France as it is may be happier because of the Empire, but France in the future will be more ignorant because of the Empire: the daily play of the higher mind upon the lower mind is arrested. The present government has given an instalment of Free Trade, but it could not endure an agitation for Free Trade. A democratic despotism is like a theocracy: it assumes its own correctness. It says, “I am the representative of the people; I am here because I know what they wish, because I know what they should have.” As Cavaignac once said, “A government which permits its principles to be questioned is a lost government.” All popular discussion whatever which aspires to teach the government is radically at issue with the hypothesis of the Empire: it says that the Caesar, the omniscient representative, is a mistaken representative, that he is not fit to be Caesar.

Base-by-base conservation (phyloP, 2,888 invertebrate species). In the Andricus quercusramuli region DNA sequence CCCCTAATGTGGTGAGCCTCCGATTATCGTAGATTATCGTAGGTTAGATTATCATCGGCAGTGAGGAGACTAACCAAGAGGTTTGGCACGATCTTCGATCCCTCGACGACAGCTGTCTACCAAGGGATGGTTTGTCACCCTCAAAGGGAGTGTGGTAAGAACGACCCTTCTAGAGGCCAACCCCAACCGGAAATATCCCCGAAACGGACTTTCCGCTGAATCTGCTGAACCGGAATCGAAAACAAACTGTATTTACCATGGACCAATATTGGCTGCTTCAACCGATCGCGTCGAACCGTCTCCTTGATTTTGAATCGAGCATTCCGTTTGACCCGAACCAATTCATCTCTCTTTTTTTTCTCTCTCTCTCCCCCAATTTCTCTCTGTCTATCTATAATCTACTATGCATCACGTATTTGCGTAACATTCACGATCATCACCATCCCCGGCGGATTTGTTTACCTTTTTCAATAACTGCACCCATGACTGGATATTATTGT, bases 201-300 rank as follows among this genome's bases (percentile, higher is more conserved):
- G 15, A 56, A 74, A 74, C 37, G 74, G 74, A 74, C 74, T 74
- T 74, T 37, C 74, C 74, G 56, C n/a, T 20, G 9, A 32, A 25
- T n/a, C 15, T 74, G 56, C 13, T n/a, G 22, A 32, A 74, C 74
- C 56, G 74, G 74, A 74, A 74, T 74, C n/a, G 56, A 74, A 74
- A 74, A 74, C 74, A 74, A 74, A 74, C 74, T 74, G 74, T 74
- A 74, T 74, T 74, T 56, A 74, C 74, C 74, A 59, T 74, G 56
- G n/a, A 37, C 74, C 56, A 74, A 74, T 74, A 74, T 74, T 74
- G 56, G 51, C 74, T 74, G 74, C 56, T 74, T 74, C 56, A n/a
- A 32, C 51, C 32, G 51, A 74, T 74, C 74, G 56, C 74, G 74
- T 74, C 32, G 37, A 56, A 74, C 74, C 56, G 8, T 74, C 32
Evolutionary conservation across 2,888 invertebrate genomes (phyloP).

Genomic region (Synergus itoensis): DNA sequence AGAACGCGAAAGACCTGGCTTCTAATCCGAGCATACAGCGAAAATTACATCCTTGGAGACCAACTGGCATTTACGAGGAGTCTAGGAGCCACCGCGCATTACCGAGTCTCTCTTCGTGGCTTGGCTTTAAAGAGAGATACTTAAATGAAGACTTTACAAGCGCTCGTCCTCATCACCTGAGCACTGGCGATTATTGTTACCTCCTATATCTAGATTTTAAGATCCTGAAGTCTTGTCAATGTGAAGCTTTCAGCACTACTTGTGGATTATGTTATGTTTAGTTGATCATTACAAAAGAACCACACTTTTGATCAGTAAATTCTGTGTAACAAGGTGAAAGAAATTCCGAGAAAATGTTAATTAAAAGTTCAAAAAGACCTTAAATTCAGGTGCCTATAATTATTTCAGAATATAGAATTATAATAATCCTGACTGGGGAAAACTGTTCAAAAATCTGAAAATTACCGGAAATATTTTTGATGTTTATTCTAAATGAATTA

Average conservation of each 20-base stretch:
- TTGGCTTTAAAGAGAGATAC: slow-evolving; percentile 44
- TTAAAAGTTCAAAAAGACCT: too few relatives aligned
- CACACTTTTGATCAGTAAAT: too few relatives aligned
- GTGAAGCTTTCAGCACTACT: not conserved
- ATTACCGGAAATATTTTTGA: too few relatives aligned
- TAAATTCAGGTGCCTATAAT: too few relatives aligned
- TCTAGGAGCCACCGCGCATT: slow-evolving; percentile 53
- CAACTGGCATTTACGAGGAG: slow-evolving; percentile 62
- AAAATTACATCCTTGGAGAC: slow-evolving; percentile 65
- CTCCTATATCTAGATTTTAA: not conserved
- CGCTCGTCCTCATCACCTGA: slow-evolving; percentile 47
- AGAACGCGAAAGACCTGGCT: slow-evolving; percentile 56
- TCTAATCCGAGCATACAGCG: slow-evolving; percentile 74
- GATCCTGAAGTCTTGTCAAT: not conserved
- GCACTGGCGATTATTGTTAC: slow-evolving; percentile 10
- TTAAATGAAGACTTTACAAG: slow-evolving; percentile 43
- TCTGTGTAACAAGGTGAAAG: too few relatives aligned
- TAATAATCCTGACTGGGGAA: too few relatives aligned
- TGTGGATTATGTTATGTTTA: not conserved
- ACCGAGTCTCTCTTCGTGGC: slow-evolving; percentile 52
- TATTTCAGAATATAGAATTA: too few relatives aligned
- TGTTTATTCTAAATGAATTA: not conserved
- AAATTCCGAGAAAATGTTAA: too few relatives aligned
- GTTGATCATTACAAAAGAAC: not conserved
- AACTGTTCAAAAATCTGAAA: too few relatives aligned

The deterioration of the future is one inseparable defect of the imperial organization, but it is not the only one; for the moment, it is not the greatest: the greatest is the corruption of the present. A greater burden is imposed by it upon human nature than human nature will bear. Everything requires the support, aid, countenance of the central government, and yet that government is expected to keep itself pure. Concessions of railways, concessions of the privilege of limited liability, on a hundred subjects, legal permission, administrative help are necessary to money-making ; you concentrate upon a small body of leading official men the power of making men’s fortunes, and it is simple to believe they will not make their own fortunes. The very principle of the system is to concentrate power, and power is money. Sir Robert Walpole used to say no honest man could be a minister, and in France the temptations would conquer all men’s honesty ; the system requires angels to work it, and perhaps it has not been so fortunate as to find angels, the nod of a minister on the Bourse is a fortune, and somehow or other ministers make fortunes. The Bourse of Paris is still so small that a leading capitalist may produce a great impression on it, and a leading capitalist working with a great minister a vast impression. Accordingly, all that goes with sudden wealth, all that follows from the misuse of the two temptations of civilization, money and women, is concentrated round the imperial court. The Emperor would cure much of it if he could, but what can he do? They say he has said that he will not change his men; he will not substitute fleas that are hungry for fleas which at least are partially satisfied. He is right: the defect belongs to the system, [not] to these men, an enormous concentration -of power in an industrial system insures an accumulation of pecuniary temptation.